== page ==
(4) “Getting LOST” (May 2010). LOST is my favorite show on television (by far), so it’s with some bias that I select this piece into the top 10. This piece has outstanding trivia about the show, an interview with executive producers Carlton Cuse and Damon Lindelof, and really excellent infographics (my favorite is this one).

(5) “The Man Who Could Unsnarl Manhattan Traffic” (June 2010). Felix Salmon (whose finance blog I follow at Reuters; unrelated, but I also recommend Salmon’s excellent take on bicycling in New York City.) reports on Charles Komanoff, the man whose goal is to alleviate traffic in New York City.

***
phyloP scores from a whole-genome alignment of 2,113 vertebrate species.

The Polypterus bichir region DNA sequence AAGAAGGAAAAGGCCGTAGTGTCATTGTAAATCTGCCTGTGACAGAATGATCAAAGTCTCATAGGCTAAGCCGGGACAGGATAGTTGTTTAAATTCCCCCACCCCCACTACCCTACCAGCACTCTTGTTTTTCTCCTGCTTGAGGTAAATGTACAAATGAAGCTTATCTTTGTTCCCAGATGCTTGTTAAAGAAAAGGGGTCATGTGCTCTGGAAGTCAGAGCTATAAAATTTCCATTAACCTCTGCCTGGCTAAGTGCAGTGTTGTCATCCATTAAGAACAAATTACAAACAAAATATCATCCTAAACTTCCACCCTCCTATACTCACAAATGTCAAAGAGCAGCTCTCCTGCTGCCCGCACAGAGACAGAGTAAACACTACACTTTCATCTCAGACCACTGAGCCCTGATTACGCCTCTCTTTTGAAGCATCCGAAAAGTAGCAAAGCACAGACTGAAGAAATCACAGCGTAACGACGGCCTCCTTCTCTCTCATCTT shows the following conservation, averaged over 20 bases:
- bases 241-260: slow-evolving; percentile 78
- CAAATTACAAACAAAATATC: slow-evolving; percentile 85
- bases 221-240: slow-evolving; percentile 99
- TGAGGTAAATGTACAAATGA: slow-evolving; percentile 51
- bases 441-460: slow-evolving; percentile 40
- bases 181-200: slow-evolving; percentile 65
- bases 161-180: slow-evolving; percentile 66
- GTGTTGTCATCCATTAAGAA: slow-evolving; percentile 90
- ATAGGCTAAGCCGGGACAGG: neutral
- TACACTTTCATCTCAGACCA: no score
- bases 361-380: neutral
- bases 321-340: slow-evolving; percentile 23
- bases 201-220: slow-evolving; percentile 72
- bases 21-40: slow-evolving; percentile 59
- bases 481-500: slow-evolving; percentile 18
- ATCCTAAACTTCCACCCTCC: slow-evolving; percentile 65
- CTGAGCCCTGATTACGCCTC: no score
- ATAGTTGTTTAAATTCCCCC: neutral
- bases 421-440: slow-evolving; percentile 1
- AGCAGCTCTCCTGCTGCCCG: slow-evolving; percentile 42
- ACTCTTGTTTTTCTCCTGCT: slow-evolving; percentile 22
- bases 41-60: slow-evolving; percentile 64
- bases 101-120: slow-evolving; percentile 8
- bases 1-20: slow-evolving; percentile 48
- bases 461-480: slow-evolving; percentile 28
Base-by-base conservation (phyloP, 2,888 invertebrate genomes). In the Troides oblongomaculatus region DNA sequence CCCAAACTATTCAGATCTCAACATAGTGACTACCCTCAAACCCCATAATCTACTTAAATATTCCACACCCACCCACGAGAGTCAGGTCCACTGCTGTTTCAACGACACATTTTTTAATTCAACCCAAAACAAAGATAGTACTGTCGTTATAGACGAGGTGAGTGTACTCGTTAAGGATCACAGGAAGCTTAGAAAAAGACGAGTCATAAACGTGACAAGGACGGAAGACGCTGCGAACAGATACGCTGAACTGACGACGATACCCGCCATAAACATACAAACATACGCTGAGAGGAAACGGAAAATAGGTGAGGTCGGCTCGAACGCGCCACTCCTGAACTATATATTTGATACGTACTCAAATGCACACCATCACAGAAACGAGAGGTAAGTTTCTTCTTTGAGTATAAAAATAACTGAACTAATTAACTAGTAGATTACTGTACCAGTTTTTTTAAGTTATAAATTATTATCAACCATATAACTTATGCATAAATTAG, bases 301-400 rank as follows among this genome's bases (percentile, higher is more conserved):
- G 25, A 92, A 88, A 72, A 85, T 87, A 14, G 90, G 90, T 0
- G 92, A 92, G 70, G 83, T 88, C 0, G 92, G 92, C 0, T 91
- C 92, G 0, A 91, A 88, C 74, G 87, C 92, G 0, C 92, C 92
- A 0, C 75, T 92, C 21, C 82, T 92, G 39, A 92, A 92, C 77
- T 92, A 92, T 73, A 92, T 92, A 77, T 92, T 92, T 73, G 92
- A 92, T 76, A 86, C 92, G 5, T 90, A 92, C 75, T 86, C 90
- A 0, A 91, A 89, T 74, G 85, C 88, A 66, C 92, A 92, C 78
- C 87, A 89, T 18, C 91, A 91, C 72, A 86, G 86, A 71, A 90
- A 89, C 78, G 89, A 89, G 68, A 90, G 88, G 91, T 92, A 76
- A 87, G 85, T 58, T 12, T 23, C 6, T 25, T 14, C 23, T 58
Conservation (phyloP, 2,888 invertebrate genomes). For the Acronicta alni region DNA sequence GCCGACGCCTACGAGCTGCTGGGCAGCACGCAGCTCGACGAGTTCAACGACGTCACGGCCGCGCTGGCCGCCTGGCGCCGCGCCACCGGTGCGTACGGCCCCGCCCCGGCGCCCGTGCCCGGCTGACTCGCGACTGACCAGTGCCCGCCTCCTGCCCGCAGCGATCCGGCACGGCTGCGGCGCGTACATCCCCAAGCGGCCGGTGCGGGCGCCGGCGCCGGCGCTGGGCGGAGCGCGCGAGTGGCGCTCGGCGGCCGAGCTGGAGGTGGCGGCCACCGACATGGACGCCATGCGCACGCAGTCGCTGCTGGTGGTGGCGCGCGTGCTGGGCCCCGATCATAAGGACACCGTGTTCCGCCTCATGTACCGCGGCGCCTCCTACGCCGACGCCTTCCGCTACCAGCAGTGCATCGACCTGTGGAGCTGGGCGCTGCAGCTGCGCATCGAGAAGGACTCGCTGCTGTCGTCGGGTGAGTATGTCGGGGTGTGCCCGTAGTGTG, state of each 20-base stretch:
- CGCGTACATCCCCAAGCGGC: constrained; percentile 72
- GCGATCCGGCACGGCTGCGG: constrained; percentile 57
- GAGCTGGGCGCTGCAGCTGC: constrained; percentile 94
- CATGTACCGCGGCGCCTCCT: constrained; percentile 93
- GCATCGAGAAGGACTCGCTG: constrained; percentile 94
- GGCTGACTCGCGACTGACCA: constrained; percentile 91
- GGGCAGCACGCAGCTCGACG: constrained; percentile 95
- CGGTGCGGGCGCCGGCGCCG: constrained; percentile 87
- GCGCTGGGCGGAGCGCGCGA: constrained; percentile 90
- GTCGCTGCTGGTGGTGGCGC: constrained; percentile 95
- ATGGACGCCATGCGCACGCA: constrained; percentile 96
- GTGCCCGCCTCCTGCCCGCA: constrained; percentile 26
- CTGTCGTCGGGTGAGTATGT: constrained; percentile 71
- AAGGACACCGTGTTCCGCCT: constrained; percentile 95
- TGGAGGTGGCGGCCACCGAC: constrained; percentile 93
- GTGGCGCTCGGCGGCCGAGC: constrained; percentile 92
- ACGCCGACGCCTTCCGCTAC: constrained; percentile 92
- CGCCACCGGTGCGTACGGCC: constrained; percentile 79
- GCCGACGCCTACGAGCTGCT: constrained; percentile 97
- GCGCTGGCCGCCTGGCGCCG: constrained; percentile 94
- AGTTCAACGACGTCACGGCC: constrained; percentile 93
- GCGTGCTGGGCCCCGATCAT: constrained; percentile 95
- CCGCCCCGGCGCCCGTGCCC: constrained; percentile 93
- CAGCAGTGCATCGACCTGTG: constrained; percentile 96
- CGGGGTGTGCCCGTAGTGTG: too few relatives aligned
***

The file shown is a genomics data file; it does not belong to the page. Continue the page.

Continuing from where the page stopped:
[It is ] the most ambitious effort yet to impose mathematical rigor and predictability on an inherently chaotic phenomenon. Despite decades of attempts to curb delays—adding lanes to highways, synchronizing traffic lights—planners haven’t had much success at unsnarling gridlock. A study by the Texas Transportation Institute found that in 2007, metropolitan-area drivers in the US spent an average of 36 hours stuck in traffic—up from 14 hours in 1982.

Komanoff tracks ALL of this data in a massive spreadsheet, dubbed Balanced Transportation Analyzer (warning! .xls link, 5.5MB):

Over the course of about 50 worksheets, the BTA breaks down every aspect of New York City transportation—subway revenues, traffic jams, noise pollution—in an attempt to discover which mix of tolls and surcharges would create the greatest benefit for the largest number of people.